Tuesday, July 14, 2015

What Americans actually believe and care about

Public opinion is generally favorable toward greater government activism to address poverty, inequality, opportunity, and climate change.

Polls show that Americans are upset with widening inequality, the political influence of big business, and declining living standards. Public opinion is generally favorable toward greater government activism to address poverty, inequality, opportunity, and climate change.
Most Americans worry that government has been captured by the powerful and wealthy. They want a government that serves the common good. They also want to reform government to make it more responsive and accountable.
On those matters—both broad principles and specific policy prescriptions—Sanders is in sync with the vast majority of Americans.

Big Business

·        About three-quarters (74 percent) of Americans—including 84 percent of Democrats, 72 percent of independents, and 62 percent of Republicans—believe that corporations have too much influence on American life and politics today, according to a recent New York Times/CBS News poll. In contrast, only 37 percent think that labor unions exercise too much influence.      
·        The Pew Research Center discovered that 60 percent of Americans—including 75 percent of Democrats—believed that "the economic system in this country unfairly favors the wealthy."
·        Fifty-eight percent of Americans said they would support breaking up “big banks like Citigroup,” a key plank of Sanders’ platform and the goal of a bill that Sanders sponsored in the Senate.
·        Seventy-three percent of Americans favor tougher rules for Wall Street financial companies, versus 17 percent who oppose stronger regulation.
·        Sixty-four percent of Americans strongly or somewhat favor regulating greenhouse gas emissions from power plants, factories and cars and requiring utilities to generate more power from “clean” low-carbon sources.

Progressive Taxation

·        More than three-quarters of Americans (79 percent) think that wealthy people don't pay their fair share of taxes, while 82 percent believe that some corporations don’t pay their fair share of taxes.
·        Sixty-eight percent of Americans favor raising taxes on people earning more than $1 million per year, including 87 percent of Democrats, 65 percent of independents, and 53 percent of Republicans.

Inequality and Poverty

·        A strong majority (66 percent) say that wealth should be more evenly divided and that it is a problem that should be addressed urgently.
·        Ninety-two percent of Americans want a society with far less income disparity than currently exists in the United States. Americans prefer some inequality to perfect equality, according to the professors at the Harvard Business School and Duke University who conducted the survey. But when asked to pick an ideal level of income disparity, Americans prefer the more egalitarian level similar to the one in Sweden (although without identifying the country by name) to that in the U.S. What’s more, the rich and the poor, and Democrats and Republicans, are almost equally likely to choose the Swedish model. For example, 93.5 percent of Democrats and 90.2 percent of Republicans preferred the level of income distribution that exists in Sweden.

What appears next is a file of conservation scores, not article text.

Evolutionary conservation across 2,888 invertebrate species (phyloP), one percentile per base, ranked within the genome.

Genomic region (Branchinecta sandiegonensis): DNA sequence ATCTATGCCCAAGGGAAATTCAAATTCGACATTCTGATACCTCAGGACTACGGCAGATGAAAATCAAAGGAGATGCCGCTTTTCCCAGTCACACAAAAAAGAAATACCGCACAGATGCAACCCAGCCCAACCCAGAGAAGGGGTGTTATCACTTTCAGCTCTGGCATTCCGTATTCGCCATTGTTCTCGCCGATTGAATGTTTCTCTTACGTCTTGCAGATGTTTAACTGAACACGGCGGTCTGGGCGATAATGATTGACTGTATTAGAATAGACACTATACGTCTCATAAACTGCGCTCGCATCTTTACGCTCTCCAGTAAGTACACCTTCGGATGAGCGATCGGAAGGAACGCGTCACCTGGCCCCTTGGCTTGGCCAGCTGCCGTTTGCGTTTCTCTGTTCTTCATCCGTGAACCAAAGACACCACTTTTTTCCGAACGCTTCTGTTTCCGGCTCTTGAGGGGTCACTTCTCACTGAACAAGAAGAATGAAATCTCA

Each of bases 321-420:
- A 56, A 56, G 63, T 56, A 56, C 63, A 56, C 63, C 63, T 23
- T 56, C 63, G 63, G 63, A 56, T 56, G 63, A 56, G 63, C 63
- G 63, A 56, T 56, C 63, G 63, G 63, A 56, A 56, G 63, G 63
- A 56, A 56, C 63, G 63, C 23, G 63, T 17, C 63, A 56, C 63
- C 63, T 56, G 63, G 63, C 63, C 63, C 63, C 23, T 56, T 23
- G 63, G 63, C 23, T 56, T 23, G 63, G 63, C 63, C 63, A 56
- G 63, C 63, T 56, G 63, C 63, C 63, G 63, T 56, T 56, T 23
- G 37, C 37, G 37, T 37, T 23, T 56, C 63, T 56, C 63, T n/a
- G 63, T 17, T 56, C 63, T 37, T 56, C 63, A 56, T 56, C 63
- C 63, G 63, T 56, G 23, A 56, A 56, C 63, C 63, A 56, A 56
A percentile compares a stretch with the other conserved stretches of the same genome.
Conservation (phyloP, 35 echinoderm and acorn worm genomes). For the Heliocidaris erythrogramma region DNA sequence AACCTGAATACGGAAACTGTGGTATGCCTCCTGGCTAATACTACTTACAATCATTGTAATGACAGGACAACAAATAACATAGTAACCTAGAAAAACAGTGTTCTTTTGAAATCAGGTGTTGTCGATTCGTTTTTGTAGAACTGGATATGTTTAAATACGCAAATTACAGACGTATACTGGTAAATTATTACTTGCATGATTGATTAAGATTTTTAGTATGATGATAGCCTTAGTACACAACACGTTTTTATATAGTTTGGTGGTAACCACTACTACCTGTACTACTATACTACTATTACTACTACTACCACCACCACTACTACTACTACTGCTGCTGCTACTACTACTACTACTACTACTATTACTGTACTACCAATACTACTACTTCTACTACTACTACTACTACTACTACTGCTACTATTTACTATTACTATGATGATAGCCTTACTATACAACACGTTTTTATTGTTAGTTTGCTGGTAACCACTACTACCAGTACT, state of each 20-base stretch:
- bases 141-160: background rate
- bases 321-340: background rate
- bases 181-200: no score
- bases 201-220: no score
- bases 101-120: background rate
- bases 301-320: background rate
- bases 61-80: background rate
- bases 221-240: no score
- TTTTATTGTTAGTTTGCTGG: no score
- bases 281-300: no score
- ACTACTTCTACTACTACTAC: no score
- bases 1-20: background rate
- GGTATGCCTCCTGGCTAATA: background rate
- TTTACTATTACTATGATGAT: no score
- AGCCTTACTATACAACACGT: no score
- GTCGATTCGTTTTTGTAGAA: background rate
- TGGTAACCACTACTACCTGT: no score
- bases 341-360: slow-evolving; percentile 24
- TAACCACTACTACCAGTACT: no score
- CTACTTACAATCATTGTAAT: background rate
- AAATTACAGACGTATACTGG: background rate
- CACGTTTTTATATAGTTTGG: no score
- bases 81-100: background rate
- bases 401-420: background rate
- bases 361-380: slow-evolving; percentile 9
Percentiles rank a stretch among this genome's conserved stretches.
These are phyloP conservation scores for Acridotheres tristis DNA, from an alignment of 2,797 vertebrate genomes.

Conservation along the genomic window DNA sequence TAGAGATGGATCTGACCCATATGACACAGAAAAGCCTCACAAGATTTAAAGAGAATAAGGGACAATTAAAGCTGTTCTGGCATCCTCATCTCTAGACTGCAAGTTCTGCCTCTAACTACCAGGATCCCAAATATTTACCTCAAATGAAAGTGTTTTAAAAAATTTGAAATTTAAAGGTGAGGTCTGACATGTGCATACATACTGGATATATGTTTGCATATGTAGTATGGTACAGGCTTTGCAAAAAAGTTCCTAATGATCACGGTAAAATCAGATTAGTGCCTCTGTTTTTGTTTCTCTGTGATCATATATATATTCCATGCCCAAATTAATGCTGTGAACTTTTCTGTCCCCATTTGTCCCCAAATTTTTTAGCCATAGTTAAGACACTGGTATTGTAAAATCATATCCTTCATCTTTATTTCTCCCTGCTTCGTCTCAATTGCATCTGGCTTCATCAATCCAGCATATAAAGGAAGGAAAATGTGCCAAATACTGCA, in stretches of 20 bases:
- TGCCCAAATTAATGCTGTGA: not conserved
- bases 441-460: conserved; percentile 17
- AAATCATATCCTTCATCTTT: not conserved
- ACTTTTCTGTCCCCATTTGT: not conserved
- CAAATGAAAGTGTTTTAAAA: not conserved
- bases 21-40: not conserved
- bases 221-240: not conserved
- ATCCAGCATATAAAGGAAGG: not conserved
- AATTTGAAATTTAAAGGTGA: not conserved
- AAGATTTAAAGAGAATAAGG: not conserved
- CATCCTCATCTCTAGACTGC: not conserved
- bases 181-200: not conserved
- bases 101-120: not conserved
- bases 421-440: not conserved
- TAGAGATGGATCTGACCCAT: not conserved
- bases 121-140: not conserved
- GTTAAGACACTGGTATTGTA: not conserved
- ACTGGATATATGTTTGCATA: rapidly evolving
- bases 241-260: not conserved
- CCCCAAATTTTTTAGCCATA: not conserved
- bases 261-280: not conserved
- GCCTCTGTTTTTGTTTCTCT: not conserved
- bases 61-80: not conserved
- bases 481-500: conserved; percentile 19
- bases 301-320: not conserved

·        Sixty-nine percent of Americans—including 90 percent of Democrats, 69 percent of independents, and 45 percent of Republicans—believe that the government should help reduce the gap between the rich and everyone else. Eighty-two percent of Americans—including 94 percent of Democrats, 83 percent of independents, and 64 percent of Republicans—think the government should help reduce poverty.      

Money in Politics

·        Eighty-four percent of Americans think that money has too much influence in politics. Slightly more Americans (85 percent) want an overhaul of our campaign finance system
·        Seventy-eight percent of Americans think that campaign spending by outside groups not affiliated with candidates should be limited by law.
 ·       A majority of Americans (54 percent) believe that money given to political candidates is not a form of free speech protected by the First Amendment. In other words, they disagree with the Supreme Court’s Citizens United ruling.

Minimum Wage and Workers' Rights

·        A recent poll by Hart Research Associates found that 75 percent of Americans (including 53 percent of Republicans) support an increase in the federal minimum wage to $12.50 by 2020. Sixty-three percent of Americans support an even greater increase in the minimum wage to $15.00 by 2020.
·        Eighty percent of Americans favor requiring employers to offer paid leave to parents of new children and employees caring for sick family members. Even more (85 percent) favor requiring employers to offer paid leave to employees who are ill.
·        A significant majority of Americans support the right of workers to unionize, despite several decades of corporate-sponsored anti-union propaganda. Eighty-two percent believe that factory and manufacturing workers should have the right to unionize. A vast majority support the right to unionize for transportation workers (74 percent), police and firefighters (72 percent), public school teachers (71 percent), workers in supermarkets and retail sales (68 percent), and fast food workers (62 percent).

Health Care and Social Security 

·        Over 50 percent of Americans (including one-quarter of Republicans and nearly 80 percent of Democrats) say they support a single-payer "Medicare for All" approach to health insurance, something Sanders has long advocated. Only 36 percent oppose the idea. 12 percent are neutral.
·        Seventy-one percent Americans support a public option, which would give individuals the choice of buying healthcare through Medicare or private insurers. This was part of Obama’s original health care plan but the insurance industry lobby killed it, thanks to every Senate Republican and a handful of Senate Democrats, led by Senator Max Baucus of Montana.